‘Zero Knowledge’ Encrypted Cloud Service Sees Business Boom, by Steven Nelson, U.S. News & World Report
If you have been paying attention, you have heard about “zero knowledge” clouds — and you are thinking about changing from Drop Box or other clouds that can access the information you put in them. If you know nothing about zero knowledge clouds, don’t stop here. Read more about them, and decide whether it is time for your firm to change to a more secure cloud platform. -CCE
File-storing service SpiderOak says it’s experiencing a business boom – rapidly nearing one million users and doubling its site metrics in six months – amid a constant trickle of news reports revealing Internet surveillance by the government.
Files stored using SpiderOak are encrypted and their contents unknown – and unknowable – to the company. Sharing such files will soon be ‘zero knowledge,’ too, as the company prepares to roll out Crypton, its open source app-building framework, which will be publicly available within the next couple months.
‘Essentially what we did was we inverted the Internet,’ says CEO Ethan Oberman. ‘We created a world where the server is actually a big dumb machine. It only sees encrypted data blocks.’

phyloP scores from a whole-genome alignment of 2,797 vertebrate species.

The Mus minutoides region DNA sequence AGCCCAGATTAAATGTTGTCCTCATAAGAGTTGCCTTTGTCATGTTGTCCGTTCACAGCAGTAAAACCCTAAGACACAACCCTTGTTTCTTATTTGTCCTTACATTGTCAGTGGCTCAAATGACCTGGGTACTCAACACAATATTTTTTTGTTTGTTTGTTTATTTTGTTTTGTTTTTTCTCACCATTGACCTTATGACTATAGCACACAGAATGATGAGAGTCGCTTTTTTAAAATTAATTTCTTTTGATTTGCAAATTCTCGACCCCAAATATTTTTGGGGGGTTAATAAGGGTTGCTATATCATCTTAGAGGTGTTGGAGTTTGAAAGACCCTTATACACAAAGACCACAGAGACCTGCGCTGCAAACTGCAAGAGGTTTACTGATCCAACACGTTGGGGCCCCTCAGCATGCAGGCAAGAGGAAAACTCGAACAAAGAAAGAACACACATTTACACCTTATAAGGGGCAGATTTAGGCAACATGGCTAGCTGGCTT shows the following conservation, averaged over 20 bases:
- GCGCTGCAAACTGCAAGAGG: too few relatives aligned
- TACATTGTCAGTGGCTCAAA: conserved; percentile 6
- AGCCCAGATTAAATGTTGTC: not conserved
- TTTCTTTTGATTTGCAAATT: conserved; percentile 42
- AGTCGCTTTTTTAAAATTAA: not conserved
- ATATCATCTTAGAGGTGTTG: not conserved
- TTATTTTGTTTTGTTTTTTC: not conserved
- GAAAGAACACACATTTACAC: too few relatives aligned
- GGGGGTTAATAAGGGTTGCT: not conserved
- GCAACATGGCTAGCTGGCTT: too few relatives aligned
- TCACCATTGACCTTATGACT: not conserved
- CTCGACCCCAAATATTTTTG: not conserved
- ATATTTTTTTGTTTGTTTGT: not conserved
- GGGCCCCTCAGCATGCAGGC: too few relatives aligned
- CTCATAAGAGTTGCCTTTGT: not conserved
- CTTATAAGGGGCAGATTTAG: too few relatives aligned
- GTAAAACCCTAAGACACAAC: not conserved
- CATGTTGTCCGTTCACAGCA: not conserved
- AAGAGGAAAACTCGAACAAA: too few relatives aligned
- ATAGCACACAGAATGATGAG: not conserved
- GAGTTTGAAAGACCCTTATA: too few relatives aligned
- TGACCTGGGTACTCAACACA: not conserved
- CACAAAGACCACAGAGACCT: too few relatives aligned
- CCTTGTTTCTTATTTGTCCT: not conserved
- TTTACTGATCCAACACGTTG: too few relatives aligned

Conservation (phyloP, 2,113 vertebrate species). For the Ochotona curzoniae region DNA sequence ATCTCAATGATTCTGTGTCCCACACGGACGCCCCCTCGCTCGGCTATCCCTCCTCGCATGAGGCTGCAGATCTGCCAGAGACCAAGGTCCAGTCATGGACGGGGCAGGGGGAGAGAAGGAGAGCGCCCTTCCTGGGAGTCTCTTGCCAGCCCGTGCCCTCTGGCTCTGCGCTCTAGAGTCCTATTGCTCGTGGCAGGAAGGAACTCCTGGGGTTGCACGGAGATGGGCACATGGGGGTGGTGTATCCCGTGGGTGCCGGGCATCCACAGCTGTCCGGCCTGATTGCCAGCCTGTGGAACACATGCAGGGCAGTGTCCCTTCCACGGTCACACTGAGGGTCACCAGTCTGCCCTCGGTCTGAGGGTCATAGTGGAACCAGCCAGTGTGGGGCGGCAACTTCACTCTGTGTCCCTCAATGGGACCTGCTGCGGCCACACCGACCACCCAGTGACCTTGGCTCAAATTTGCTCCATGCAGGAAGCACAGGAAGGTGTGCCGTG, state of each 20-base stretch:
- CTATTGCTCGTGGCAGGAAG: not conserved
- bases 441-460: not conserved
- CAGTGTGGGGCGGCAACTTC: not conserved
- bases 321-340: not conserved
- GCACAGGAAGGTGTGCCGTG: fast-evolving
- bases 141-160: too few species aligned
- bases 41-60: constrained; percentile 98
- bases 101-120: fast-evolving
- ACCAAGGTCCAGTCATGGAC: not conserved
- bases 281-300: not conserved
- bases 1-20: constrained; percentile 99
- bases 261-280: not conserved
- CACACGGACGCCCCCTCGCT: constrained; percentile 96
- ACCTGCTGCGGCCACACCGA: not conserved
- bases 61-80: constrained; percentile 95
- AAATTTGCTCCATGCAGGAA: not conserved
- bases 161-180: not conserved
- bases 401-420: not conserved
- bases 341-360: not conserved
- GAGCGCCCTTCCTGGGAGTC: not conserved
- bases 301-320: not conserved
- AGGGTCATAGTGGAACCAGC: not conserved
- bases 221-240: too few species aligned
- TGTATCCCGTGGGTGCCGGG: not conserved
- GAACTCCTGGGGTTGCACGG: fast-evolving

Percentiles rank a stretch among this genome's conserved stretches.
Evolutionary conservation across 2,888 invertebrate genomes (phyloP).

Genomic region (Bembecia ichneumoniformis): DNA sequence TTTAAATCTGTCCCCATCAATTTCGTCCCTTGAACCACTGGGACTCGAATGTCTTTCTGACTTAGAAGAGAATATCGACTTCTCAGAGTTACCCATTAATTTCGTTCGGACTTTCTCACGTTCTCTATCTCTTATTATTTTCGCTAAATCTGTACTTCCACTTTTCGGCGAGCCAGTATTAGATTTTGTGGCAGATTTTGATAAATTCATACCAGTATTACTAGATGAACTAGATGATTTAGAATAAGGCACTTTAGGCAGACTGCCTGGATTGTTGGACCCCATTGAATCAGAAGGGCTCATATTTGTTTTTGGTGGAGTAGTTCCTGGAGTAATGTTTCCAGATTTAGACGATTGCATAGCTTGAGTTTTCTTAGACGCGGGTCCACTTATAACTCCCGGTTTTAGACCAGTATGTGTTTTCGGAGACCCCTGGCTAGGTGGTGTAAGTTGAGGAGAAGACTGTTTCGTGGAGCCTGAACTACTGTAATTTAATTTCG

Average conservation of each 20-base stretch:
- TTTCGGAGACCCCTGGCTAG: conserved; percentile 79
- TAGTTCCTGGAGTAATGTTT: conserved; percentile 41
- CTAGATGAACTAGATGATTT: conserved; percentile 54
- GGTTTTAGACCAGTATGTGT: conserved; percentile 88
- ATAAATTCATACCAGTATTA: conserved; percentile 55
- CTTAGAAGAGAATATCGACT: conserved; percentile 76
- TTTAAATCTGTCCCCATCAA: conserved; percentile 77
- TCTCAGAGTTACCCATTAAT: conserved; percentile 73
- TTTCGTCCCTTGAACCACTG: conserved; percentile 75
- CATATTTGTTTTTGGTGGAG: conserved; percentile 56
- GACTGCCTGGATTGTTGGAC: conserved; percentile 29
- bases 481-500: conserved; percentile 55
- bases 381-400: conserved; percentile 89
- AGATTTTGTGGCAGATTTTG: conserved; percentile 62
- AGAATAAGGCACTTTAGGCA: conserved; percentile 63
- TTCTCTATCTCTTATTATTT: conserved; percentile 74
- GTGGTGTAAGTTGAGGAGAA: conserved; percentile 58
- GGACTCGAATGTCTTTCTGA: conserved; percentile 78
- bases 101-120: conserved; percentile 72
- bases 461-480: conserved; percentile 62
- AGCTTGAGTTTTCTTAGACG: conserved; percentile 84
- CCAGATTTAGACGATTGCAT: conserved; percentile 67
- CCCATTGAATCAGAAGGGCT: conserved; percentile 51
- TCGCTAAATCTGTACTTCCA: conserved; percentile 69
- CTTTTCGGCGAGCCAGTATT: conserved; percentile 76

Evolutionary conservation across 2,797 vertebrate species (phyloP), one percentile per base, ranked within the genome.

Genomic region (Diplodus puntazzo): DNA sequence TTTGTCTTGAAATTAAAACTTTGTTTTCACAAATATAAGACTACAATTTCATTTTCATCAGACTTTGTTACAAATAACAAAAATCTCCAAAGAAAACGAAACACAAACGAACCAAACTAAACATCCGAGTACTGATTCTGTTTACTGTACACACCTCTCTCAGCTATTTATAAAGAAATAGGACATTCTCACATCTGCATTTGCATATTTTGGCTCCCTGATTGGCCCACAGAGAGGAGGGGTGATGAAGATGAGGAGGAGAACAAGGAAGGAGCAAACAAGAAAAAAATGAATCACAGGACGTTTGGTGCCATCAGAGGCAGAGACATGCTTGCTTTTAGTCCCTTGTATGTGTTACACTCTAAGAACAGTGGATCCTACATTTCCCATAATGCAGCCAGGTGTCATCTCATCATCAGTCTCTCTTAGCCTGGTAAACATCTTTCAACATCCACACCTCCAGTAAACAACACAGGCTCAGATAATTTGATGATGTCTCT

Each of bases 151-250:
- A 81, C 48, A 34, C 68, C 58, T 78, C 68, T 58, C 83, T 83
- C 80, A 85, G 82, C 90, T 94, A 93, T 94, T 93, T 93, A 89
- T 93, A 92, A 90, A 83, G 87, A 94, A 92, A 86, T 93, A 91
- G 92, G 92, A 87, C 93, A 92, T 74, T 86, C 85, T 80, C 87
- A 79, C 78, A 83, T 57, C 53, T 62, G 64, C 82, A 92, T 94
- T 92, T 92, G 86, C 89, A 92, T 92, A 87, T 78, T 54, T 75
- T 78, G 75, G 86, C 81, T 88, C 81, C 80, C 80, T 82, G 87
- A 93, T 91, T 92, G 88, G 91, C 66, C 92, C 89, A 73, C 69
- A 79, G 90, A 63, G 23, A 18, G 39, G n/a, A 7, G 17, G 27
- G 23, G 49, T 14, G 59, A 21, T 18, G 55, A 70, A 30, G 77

A free version of the file-hosting service offers 2 GB of storage in exchange for a name, email address, username and password.
‘We don’t really fact check that information,’ Oberman says.
The company does know the IP address of users, he says, but IP-masking browsers – such as Tor – can conceal that information as well, making it possible to store files without disclosing any identifying information.
If the government were to come to the company with a valid legal demand for data, Oberman says, ‘We could turn over the data, but it is literally in encrypted data blocks and not decryptable by us. The only way it’s decryptable is if you have the key, which we do not maintain.’ . . .
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